The Nigerian division of Royal Dutch Shell, have declared force majeure as its forced to shutdown two of Nigeria’s biggest oil pipelines.
The cause of the closure appears to be theft directly from the two pipelines, resulting in unknown damage to the pipeline and a major spill of Bonney Light crude oil.
The two pipelines, The Nembe Creek Trunkline and The Trans Niger Pipeline rank among Nigeria’s largest, with Trans Niger Pipeline capable of carrying 180,000 barrels of oil per day alone.
Both pipelines are run by Shell’s Nigerian arm, Shell Petroleum Development Company (SPDC). They are yet to comment on the extent of the damage of the pipeline or the resulting leak, however in a statement they said, “SPDC is working to repair and reopen the two lines as quickly as possible.”
Theft of oil directly from major transportation pipelines isn’t new in Nigeria. Shell, like other oil companies operating in the West African state, face a continued threat of such events on a daily basis.
Estimates back in 2013 suggested that the cost of oil theft in Nigeria alone amounts to more than US$1.5 billon (GB£1 billion).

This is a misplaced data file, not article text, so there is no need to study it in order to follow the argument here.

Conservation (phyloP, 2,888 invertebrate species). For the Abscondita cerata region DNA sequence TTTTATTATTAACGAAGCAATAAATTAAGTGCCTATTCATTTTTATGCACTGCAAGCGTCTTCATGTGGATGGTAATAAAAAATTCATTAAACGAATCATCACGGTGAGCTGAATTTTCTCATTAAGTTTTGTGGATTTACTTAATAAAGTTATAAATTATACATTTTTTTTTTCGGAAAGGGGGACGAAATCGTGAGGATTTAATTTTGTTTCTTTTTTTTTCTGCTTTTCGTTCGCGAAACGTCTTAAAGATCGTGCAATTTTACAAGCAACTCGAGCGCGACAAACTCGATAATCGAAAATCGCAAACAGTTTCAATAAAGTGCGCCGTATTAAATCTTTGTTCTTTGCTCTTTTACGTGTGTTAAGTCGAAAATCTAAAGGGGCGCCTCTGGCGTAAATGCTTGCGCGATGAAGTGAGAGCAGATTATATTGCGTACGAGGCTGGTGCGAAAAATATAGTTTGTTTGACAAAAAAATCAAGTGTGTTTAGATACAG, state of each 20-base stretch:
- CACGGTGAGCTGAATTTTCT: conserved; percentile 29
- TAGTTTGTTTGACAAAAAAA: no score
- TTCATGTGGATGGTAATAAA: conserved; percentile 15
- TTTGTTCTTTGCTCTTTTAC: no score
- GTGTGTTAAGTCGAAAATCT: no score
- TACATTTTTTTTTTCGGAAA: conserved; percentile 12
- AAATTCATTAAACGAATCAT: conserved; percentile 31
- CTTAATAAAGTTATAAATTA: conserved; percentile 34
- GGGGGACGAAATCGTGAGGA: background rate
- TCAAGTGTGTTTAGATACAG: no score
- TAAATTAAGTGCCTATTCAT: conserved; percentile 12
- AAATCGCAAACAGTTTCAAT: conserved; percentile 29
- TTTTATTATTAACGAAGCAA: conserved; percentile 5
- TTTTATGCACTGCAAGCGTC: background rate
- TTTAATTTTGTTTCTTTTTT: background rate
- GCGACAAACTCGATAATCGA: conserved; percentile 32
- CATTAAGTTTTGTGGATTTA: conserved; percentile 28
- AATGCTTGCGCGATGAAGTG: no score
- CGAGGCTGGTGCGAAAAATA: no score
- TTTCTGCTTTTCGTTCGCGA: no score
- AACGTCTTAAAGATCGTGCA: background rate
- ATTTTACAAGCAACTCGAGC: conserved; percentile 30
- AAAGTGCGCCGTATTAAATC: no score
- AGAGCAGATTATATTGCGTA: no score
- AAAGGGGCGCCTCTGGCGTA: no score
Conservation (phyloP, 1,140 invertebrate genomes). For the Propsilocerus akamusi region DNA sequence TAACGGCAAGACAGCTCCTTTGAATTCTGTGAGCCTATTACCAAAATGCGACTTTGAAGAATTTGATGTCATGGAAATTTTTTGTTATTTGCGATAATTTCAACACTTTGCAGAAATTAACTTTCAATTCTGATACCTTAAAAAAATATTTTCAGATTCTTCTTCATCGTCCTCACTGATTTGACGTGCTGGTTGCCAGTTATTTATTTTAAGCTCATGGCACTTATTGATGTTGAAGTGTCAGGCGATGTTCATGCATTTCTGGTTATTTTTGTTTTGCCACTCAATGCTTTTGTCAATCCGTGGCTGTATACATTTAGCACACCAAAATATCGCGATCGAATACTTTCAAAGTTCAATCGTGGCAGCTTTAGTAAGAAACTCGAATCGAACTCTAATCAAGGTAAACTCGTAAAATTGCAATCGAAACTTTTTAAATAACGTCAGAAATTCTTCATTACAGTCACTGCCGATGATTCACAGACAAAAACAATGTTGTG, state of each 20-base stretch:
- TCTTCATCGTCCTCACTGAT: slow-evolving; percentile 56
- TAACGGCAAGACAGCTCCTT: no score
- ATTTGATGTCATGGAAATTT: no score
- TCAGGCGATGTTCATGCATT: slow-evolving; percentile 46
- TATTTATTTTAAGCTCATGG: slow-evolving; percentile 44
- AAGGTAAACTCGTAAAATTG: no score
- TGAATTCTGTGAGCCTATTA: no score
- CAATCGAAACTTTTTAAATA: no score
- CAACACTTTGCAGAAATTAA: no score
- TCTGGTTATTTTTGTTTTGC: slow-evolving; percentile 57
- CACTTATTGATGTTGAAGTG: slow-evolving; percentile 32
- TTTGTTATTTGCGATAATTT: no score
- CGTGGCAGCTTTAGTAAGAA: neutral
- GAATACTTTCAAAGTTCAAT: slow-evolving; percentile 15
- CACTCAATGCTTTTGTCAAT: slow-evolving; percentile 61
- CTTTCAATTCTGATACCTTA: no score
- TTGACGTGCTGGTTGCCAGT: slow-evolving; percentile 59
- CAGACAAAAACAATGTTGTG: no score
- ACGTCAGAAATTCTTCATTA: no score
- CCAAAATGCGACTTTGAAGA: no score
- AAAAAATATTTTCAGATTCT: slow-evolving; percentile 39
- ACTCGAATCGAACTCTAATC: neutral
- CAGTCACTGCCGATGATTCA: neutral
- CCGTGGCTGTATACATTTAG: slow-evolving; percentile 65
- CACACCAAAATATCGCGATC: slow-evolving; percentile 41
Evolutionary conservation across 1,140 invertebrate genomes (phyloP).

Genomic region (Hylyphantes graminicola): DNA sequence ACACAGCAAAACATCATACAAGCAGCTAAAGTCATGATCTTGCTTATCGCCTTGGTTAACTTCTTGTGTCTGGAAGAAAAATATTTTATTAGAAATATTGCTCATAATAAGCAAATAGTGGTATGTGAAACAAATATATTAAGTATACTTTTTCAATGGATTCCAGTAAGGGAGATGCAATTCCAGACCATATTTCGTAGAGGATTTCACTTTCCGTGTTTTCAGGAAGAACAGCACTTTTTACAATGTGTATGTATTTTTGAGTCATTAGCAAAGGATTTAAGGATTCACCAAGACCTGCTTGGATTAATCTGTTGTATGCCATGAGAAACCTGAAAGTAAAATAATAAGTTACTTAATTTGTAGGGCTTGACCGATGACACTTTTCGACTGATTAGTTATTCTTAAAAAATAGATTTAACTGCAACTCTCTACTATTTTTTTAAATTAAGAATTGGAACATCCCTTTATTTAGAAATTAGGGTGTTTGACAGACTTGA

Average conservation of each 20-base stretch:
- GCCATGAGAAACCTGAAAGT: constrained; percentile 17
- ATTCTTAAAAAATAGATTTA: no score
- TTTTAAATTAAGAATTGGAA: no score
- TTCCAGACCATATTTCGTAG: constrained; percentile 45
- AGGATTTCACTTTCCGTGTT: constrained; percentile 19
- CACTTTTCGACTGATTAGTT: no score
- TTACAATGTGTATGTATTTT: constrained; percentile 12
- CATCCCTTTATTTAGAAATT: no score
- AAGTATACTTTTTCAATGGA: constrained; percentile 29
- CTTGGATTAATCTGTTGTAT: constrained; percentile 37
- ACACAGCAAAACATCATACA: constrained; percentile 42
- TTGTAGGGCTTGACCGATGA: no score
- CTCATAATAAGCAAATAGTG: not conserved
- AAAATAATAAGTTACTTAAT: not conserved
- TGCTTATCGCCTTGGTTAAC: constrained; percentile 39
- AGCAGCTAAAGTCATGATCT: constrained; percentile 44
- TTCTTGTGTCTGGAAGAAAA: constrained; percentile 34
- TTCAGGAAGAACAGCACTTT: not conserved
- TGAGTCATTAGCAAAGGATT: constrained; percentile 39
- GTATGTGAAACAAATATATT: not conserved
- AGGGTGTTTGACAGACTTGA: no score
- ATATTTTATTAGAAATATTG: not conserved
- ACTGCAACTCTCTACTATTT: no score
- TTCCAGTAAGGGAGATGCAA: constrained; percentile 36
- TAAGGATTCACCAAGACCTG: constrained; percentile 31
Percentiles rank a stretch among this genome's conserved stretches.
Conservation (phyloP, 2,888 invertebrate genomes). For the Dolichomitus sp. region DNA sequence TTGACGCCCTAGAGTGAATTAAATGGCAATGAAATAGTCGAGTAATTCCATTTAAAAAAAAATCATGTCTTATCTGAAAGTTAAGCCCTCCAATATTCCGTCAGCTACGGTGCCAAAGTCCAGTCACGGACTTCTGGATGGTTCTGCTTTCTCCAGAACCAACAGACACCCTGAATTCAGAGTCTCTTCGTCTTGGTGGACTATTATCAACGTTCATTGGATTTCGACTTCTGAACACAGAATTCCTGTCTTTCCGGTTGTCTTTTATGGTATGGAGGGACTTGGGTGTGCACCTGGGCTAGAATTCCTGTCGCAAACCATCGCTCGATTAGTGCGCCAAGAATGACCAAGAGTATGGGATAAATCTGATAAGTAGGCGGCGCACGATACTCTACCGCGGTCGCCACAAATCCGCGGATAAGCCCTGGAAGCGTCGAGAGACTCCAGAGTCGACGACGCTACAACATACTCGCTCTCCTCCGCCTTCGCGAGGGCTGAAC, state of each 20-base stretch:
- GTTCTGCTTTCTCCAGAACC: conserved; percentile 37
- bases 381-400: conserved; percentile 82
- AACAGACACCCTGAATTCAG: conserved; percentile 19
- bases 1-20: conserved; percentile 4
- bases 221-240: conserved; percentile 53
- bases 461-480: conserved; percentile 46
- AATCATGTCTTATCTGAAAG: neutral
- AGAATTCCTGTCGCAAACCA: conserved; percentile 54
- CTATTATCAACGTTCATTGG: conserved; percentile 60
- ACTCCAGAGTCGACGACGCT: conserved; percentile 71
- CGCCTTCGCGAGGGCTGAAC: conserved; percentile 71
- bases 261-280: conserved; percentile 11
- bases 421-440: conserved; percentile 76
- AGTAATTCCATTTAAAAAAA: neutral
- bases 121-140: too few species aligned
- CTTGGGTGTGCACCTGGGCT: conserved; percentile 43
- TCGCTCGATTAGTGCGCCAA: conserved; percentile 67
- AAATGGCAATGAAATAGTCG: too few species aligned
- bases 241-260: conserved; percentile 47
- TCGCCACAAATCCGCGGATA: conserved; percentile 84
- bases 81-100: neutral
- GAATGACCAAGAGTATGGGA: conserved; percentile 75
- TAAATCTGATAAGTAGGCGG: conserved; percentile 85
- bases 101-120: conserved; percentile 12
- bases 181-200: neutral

In previous interviews former Nigerian President, Goodluck Jonathan, said, “300,000-400,000 barrels of oil per day, or more than 10% of all Nigeria’s production, is being lost at a cost to the state and oil companies of around £1bn a month.
The amount is more than Nigeria spends on education and health combined, to a nation of 168 million.
The major problem facing oil companies in Nigeria is corruption. Gone are the days when the theft was limited to small groups of locals stealing a couple of barrels.
To shift literally hundreds of thousands of barrels of oil per day, more than the production of most offshore oil platforms, requires big operations and moreover inside help.
One such example was the devastating explosion in the Bodo area of Nigeria, back in 2013, the 25th attack on the pipeline in only two years.
The resulting explosion devastated much of area and caused hundreds of thousands of barrels of oil to spill. The resulting investigation found an armed forces camp, built specifically to protect the pipeline, only 70 meters from both the explosion and a barge being bunkered with oil, capable of carrying 10,000 barrels.
That single even caused damage to a vast area, with size and scale still begging debated, and after the conclusion of court action in January of this year, resulted to payouts of US$85 million to the local Bodo community.
The results of theft in Nigeria are unsustainable to all sides, local communities and their land, as well as the oil companies themselves trying to operate safely.
With European courts now starting to hand down heavy fines for such leaks and resulting damage in foreign lands, and oil companies still unable to deal with the corruption led thefts, everyone waits to see if new President Muhammadu Buhari, voted in by Nigerians on a promise to deal with the nations corruption, is able to deal with the costly problem.